Chinese Bloggers Find Cracks in “Great Firewall”

Rebecca MacKinnon just posted an interesting excerpt of academic research on Chinese censorship. She focused her work on domestic blogging services in China and how politically sensitive material is censored within or without the “Great Firewall.” Since some blogging services are foreign companies operating domestically in China (MySpace, Yahoo! China), she broaches the now familiar quandary of corporate complicity in Chinese state censorship.

Google (and YouTube’s geolocational filtering) have been much discussed. Perhaps less visible was the story that came out a month ago about even Skype conversations are now being monitored (thanks to Toronto-based Citizen Lab) by an automatic filtering system hunting for keywords and targeted users. One wonders if there will ever be a moment when the sprawling expanse of internet expression will become too large and unwieldy for Chinese authorities to keep a costly censorship regime.

Unfortunately, the Chinese government has already found ways of increasing the efficiency of the operation. In addition to automatic filters and regional censors, China has practically outsourced the work to private companies by requiring licenses (and their implicit conditions) to operate.

What is interesting about MacKinnon’s work (which we earlier covered here) is how uneven and inconsistent blog censorship in China turns out to be:

All Chinese blog-hosting companies are required by government regulators to censor their users’ content in order to keep their business licenses. But as Liu [Liu Xiaoyuan, a prominent Chinese blogger] discovered, they all make different choices not only about how to implement censorship requirements, but also how to treat the users who get censored.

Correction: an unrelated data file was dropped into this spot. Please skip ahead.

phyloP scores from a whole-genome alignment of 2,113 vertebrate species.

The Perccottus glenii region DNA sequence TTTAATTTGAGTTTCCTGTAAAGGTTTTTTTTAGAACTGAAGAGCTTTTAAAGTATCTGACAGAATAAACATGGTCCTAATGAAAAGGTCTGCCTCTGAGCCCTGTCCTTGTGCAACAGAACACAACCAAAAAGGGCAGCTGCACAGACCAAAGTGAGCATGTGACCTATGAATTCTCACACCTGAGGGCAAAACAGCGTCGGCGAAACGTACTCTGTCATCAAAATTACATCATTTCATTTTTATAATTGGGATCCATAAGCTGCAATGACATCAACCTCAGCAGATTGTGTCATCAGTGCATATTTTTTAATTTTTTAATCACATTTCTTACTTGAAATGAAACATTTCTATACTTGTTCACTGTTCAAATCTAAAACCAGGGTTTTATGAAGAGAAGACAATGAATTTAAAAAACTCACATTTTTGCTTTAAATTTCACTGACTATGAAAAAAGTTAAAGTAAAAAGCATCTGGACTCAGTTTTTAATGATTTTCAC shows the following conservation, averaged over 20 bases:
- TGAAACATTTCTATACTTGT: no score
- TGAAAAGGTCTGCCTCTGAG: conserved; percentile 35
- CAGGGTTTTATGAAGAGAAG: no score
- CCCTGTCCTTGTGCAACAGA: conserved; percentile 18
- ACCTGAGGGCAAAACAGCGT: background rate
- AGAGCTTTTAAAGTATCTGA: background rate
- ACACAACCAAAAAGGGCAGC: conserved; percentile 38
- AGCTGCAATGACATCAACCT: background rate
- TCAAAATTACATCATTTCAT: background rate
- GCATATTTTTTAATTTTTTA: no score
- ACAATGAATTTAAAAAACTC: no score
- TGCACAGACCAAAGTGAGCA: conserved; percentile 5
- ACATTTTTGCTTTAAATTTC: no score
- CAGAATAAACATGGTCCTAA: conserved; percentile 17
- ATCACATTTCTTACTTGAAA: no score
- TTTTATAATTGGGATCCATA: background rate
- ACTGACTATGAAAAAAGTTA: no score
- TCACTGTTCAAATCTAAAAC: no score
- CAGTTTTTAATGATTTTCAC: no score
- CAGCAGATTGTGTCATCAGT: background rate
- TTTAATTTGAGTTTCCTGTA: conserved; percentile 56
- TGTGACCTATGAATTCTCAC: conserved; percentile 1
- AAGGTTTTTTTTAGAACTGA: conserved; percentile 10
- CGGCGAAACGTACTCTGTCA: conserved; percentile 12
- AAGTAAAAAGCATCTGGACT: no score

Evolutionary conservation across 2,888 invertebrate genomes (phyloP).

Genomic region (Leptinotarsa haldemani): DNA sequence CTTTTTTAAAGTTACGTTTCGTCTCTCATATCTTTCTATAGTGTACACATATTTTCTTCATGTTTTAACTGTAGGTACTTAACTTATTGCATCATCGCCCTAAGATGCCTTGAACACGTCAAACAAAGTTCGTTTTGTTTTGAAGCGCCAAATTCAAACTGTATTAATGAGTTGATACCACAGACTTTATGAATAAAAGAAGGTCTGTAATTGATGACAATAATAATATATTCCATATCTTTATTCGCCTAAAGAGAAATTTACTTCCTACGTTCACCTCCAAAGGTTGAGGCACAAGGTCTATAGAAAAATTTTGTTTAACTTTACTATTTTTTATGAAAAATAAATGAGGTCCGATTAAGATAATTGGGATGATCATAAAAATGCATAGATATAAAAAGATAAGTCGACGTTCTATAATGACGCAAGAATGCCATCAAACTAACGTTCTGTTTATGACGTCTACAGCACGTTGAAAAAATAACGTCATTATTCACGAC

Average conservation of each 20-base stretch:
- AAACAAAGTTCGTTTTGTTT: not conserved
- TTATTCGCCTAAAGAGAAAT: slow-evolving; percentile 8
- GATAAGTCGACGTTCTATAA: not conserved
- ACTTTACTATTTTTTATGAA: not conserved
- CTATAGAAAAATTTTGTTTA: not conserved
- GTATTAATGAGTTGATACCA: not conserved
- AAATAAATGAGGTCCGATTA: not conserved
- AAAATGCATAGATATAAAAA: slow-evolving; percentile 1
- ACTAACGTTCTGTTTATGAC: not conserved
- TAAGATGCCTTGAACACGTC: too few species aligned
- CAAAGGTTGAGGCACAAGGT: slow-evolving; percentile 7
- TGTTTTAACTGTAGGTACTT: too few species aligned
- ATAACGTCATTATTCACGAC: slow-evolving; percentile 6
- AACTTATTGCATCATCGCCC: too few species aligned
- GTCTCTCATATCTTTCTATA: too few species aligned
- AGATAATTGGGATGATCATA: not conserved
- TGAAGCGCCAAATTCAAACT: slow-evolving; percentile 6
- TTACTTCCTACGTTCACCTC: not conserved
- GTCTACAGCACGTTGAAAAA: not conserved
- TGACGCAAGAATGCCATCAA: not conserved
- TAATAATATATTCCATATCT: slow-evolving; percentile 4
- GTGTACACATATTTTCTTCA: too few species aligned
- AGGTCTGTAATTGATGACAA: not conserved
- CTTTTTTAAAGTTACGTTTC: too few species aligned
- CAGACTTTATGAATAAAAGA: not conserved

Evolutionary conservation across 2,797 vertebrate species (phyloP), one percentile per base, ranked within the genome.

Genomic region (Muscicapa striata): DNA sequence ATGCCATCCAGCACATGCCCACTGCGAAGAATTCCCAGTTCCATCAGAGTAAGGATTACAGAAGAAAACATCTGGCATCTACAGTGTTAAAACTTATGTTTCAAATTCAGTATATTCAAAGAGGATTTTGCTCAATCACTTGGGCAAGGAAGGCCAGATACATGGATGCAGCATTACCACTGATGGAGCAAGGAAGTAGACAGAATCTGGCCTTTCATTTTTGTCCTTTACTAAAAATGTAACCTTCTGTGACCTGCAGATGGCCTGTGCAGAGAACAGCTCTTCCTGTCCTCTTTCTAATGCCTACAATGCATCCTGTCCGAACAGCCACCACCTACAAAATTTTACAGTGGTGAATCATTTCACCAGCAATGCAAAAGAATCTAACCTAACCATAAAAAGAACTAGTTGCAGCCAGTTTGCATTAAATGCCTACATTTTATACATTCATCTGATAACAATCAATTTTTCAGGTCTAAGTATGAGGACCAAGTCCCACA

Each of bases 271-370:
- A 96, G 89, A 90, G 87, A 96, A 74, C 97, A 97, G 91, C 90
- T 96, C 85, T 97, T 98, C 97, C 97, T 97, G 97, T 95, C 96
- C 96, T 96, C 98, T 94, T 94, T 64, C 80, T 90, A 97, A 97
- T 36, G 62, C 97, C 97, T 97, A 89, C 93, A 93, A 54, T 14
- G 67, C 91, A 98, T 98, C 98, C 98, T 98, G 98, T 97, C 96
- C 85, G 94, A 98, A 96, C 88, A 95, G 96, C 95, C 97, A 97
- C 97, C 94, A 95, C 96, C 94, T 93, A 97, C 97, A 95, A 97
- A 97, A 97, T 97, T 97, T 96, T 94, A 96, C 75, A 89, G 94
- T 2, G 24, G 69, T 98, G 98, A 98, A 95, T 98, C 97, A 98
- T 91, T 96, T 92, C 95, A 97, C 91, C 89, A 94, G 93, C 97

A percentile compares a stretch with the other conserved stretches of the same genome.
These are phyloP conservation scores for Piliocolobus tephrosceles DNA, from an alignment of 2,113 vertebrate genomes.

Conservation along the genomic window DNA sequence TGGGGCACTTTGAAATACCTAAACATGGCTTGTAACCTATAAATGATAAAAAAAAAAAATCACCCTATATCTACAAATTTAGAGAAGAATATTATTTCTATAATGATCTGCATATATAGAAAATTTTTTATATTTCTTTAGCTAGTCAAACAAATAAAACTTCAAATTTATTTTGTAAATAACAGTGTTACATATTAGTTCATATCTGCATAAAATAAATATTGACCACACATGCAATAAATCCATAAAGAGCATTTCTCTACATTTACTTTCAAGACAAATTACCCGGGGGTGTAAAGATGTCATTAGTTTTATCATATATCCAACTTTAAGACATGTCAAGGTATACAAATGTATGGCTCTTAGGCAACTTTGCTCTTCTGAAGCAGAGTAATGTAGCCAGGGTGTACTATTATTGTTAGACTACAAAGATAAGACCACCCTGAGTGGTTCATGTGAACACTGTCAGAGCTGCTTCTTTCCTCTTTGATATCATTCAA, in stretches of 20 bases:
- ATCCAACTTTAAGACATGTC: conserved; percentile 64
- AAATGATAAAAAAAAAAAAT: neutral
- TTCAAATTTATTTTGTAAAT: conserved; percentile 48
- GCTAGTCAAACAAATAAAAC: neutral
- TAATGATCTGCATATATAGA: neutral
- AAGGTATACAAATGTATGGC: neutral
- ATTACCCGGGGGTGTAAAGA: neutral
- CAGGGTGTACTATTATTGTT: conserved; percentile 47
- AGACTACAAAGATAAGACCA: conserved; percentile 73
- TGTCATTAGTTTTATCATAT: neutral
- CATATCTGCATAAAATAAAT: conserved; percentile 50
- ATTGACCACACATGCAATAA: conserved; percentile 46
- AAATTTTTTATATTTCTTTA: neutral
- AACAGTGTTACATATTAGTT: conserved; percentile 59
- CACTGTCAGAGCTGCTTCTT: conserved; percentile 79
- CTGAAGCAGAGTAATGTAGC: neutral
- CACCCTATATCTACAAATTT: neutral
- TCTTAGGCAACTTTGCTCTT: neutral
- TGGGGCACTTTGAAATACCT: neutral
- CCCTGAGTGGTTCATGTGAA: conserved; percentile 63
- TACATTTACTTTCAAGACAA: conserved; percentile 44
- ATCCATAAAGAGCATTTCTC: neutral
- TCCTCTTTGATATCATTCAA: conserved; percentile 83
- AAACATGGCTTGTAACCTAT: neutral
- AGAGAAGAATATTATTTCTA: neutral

If you don’t get shut down on one site, you’re likely to slip through on another…

Digitial Media in Repressive Regimes: How China Filters Blogs

According to recent research by Rebecca McKinnon of Global Voices, the Chinese regime spends a ridiculous amount of time filtering and censoring the Internet–and relies on blog service providers to do a lot of the heavy lifting for them. Rebecca shared results from her research (soon to be released) on filtering in China at a conference put together by Berkman friends Caroline Nellemann and Ole Bruun of Roskilde University in Denmark, and hosted by the Danish Institute of Human Rights.

Rebecca carried out a study where she and a team created a number of blogs in Hong Kong and posted content that was likely to be blocked to see how blog service providers and the government censors reacted. In most cases blogs with sensitive topics were not put up but instead a message was received which showed that it needed to be reviewed, and a link with more explanation of why. She also conducted interviews with blog providers (Chinese and Western based) to understand how they censor or filter blogs. Their research revealed that the 15 blog service providers they tested are heavily involved in filtering of content on behalf of the government, and employ teams of humans to read and determine if flagged blog posts should be published or filtered. Somewhat humorous results were also found because of the automated filtering–including the filtering of the government’s own news agency.

Patrick Meier blogged in more detail about Rebecca’s talk. As Patrick writes, “In conclusion, the Great Chinese Firewall is only part of Chinese Internet censorship. Domestic censorship is not centralized. Domestic web censorship is outsourced by government to the private sector. Censorship is inconsistent and it is usually possible to post your content on one platform, for at least a while.”

I look forward to Rebecca’s write up of her reserach, and think that her methodology would be extremely useful to carry out in Iran and other countries where we want to better understand how filtering is taking place.